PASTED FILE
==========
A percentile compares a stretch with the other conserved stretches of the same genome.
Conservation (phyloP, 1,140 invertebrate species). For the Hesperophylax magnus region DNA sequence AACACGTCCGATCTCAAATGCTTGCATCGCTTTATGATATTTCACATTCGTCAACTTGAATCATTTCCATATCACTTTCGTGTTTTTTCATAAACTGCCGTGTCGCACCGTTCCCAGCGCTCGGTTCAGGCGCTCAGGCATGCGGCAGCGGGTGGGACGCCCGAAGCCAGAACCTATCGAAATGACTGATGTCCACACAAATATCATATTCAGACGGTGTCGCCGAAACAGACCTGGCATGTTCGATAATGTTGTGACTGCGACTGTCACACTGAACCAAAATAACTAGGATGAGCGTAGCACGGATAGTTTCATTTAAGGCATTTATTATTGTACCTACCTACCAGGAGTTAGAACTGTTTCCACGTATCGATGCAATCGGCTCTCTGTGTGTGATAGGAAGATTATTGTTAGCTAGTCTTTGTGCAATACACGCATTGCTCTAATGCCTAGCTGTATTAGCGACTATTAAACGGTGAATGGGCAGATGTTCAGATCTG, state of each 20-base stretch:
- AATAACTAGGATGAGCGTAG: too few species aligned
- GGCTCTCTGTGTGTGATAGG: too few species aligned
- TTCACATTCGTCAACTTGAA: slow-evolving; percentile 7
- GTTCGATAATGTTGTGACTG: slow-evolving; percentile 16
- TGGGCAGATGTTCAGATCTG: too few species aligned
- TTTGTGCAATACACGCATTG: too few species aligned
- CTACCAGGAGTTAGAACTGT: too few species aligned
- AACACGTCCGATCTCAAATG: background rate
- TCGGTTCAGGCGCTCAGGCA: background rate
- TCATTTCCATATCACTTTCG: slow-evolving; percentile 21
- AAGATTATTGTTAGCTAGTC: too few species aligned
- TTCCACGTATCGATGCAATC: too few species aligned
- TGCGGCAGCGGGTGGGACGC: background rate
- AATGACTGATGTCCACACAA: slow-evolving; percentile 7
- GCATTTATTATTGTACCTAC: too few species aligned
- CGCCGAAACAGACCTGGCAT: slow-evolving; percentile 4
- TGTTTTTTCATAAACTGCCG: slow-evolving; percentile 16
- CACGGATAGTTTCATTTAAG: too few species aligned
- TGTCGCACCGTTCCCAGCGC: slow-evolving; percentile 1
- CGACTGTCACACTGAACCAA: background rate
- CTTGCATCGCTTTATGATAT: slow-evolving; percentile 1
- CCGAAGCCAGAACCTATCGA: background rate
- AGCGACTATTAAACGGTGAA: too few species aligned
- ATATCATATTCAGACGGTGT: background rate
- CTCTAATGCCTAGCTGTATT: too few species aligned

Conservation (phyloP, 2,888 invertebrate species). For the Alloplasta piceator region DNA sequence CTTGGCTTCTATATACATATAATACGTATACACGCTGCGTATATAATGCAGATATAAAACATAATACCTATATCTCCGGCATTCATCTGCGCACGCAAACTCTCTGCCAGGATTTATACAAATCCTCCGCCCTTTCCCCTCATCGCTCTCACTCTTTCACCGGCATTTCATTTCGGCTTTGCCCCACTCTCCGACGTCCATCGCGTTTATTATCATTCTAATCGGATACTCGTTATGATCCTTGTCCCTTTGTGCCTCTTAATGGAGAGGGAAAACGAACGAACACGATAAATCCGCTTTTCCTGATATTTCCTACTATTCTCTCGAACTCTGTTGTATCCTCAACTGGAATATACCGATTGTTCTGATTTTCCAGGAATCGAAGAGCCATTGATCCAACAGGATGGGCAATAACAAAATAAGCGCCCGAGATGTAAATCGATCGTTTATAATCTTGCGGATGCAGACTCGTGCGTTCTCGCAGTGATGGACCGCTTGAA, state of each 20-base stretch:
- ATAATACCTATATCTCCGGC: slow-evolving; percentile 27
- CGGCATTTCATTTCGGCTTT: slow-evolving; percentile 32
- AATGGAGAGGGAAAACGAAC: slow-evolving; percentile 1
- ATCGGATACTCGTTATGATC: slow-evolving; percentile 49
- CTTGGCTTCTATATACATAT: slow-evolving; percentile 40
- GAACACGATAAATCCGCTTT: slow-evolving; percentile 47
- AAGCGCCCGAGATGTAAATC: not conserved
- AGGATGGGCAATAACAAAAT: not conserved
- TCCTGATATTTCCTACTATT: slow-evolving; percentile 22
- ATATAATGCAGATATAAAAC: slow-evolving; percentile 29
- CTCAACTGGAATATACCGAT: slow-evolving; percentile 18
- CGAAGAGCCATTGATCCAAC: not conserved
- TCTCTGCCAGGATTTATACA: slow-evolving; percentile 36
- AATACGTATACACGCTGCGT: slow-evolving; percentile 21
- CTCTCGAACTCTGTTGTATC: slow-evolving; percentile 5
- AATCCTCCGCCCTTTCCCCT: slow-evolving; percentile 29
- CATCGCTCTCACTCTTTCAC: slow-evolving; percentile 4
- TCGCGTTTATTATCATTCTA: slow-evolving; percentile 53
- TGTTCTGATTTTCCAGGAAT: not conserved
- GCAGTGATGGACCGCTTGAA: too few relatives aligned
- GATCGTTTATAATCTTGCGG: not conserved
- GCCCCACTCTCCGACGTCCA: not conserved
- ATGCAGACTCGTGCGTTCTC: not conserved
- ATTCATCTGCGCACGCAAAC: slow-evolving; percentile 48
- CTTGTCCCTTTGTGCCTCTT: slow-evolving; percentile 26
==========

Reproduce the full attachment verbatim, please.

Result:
A percentile compares a stretch with the other conserved stretches of the same genome.
Conservation (phyloP, 1,140 invertebrate species). For the Hesperophylax magnus region DNA sequence AACACGTCCGATCTCAAATGCTTGCATCGCTTTATGATATTTCACATTCGTCAACTTGAATCATTTCCATATCACTTTCGTGTTTTTTCATAAACTGCCGTGTCGCACCGTTCCCAGCGCTCGGTTCAGGCGCTCAGGCATGCGGCAGCGGGTGGGACGCCCGAAGCCAGAACCTATCGAAATGACTGATGTCCACACAAATATCATATTCAGACGGTGTCGCCGAAACAGACCTGGCATGTTCGATAATGTTGTGACTGCGACTGTCACACTGAACCAAAATAACTAGGATGAGCGTAGCACGGATAGTTTCATTTAAGGCATTTATTATTGTACCTACCTACCAGGAGTTAGAACTGTTTCCACGTATCGATGCAATCGGCTCTCTGTGTGTGATAGGAAGATTATTGTTAGCTAGTCTTTGTGCAATACACGCATTGCTCTAATGCCTAGCTGTATTAGCGACTATTAAACGGTGAATGGGCAGATGTTCAGATCTG, state of each 20-base stretch:
- AATAACTAGGATGAGCGTAG: too few species aligned
- GGCTCTCTGTGTGTGATAGG: too few species aligned
- TTCACATTCGTCAACTTGAA: slow-evolving; percentile 7
- GTTCGATAATGTTGTGACTG: slow-evolving; percentile 16
- TGGGCAGATGTTCAGATCTG: too few species aligned
- TTTGTGCAATACACGCATTG: too few species aligned
- CTACCAGGAGTTAGAACTGT: too few species aligned
- AACACGTCCGATCTCAAATG: background rate
- TCGGTTCAGGCGCTCAGGCA: background rate
- TCATTTCCATATCACTTTCG: slow-evolving; percentile 21
- AAGATTATTGTTAGCTAGTC: too few species aligned
- TTCCACGTATCGATGCAATC: too few species aligned
- TGCGGCAGCGGGTGGGACGC: background rate
- AATGACTGATGTCCACACAA: slow-evolving; percentile 7
- GCATTTATTATTGTACCTAC: too few species aligned
- CGCCGAAACAGACCTGGCAT: slow-evolving; percentile 4
- TGTTTTTTCATAAACTGCCG: slow-evolving; percentile 16
- CACGGATAGTTTCATTTAAG: too few species aligned
- TGTCGCACCGTTCCCAGCGC: slow-evolving; percentile 1
- CGACTGTCACACTGAACCAA: background rate
- CTTGCATCGCTTTATGATAT: slow-evolving; percentile 1
- CCGAAGCCAGAACCTATCGA: background rate
- AGCGACTATTAAACGGTGAA: too few species aligned
- ATATCATATTCAGACGGTGT: background rate
- CTCTAATGCCTAGCTGTATT: too few species aligned

Conservation (phyloP, 2,888 invertebrate species). For the Alloplasta piceator region DNA sequence CTTGGCTTCTATATACATATAATACGTATACACGCTGCGTATATAATGCAGATATAAAACATAATACCTATATCTCCGGCATTCATCTGCGCACGCAAACTCTCTGCCAGGATTTATACAAATCCTCCGCCCTTTCCCCTCATCGCTCTCACTCTTTCACCGGCATTTCATTTCGGCTTTGCCCCACTCTCCGACGTCCATCGCGTTTATTATCATTCTAATCGGATACTCGTTATGATCCTTGTCCCTTTGTGCCTCTTAATGGAGAGGGAAAACGAACGAACACGATAAATCCGCTTTTCCTGATATTTCCTACTATTCTCTCGAACTCTGTTGTATCCTCAACTGGAATATACCGATTGTTCTGATTTTCCAGGAATCGAAGAGCCATTGATCCAACAGGATGGGCAATAACAAAATAAGCGCCCGAGATGTAAATCGATCGTTTATAATCTTGCGGATGCAGACTCGTGCGTTCTCGCAGTGATGGACCGCTTGAA, state of each 20-base stretch:
- ATAATACCTATATCTCCGGC: slow-evolving; percentile 27
- CGGCATTTCATTTCGGCTTT: slow-evolving; percentile 32
- AATGGAGAGGGAAAACGAAC: slow-evolving; percentile 1
- ATCGGATACTCGTTATGATC: slow-evolving; percentile 49
- CTTGGCTTCTATATACATAT: slow-evolving; percentile 40
- GAACACGATAAATCCGCTTT: slow-evolving; percentile 47
- AAGCGCCCGAGATGTAAATC: not conserved
- AGGATGGGCAATAACAAAAT: not conserved
- TCCTGATATTTCCTACTATT: slow-evolving; percentile 22
- ATATAATGCAGATATAAAAC: slow-evolving; percentile 29
- CTCAACTGGAATATACCGAT: slow-evolving; percentile 18
- CGAAGAGCCATTGATCCAAC: not conserved
- TCTCTGCCAGGATTTATACA: slow-evolving; percentile 36
- AATACGTATACACGCTGCGT: slow-evolving; percentile 21
- CTCTCGAACTCTGTTGTATC: slow-evolving; percentile 5
- AATCCTCCGCCCTTTCCCCT: slow-evolving; percentile 29
- CATCGCTCTCACTCTTTCAC: slow-evolving; percentile 4
- TCGCGTTTATTATCATTCTA: slow-evolving; percentile 53
- TGTTCTGATTTTCCAGGAAT: not conserved
- GCAGTGATGGACCGCTTGAA: too few relatives aligned
- GATCGTTTATAATCTTGCGG: not conserved
- GCCCCACTCTCCGACGTCCA: not conserved
- ATGCAGACTCGTGCGTTCTC: not conserved
- ATTCATCTGCGCACGCAAAC: slow-evolving; percentile 48
- CTTGTCCCTTTGTGCCTCTT: slow-evolving; percentile 26